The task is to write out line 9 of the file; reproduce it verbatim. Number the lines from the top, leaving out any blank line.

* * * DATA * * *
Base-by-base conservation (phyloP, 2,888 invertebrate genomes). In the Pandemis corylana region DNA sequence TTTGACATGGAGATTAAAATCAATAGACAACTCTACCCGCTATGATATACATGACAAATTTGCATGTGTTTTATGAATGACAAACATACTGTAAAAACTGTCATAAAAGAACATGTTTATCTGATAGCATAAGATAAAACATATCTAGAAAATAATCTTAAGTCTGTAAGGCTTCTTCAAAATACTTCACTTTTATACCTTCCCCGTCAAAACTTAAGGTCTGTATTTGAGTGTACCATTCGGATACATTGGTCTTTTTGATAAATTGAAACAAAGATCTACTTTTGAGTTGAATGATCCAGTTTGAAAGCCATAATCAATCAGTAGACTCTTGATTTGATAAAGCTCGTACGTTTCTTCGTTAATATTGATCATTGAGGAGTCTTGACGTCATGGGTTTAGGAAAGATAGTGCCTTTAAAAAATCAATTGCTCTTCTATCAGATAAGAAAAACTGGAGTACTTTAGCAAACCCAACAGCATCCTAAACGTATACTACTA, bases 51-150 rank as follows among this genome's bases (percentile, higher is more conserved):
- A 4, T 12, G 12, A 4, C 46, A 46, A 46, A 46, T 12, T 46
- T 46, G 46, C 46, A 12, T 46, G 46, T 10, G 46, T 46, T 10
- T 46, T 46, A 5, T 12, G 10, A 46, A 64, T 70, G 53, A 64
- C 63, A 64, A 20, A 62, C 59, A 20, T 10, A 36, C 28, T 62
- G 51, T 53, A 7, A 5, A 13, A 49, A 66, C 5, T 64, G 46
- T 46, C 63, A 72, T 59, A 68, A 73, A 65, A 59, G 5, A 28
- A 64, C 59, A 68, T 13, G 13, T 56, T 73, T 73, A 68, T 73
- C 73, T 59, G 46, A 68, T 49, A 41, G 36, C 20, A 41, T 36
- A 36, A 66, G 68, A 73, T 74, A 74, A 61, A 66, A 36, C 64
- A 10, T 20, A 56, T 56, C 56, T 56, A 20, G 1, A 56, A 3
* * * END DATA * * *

- C 73, T 59, G 46, A 68, T 49, A 41, G 36, C 20, A 41, T 36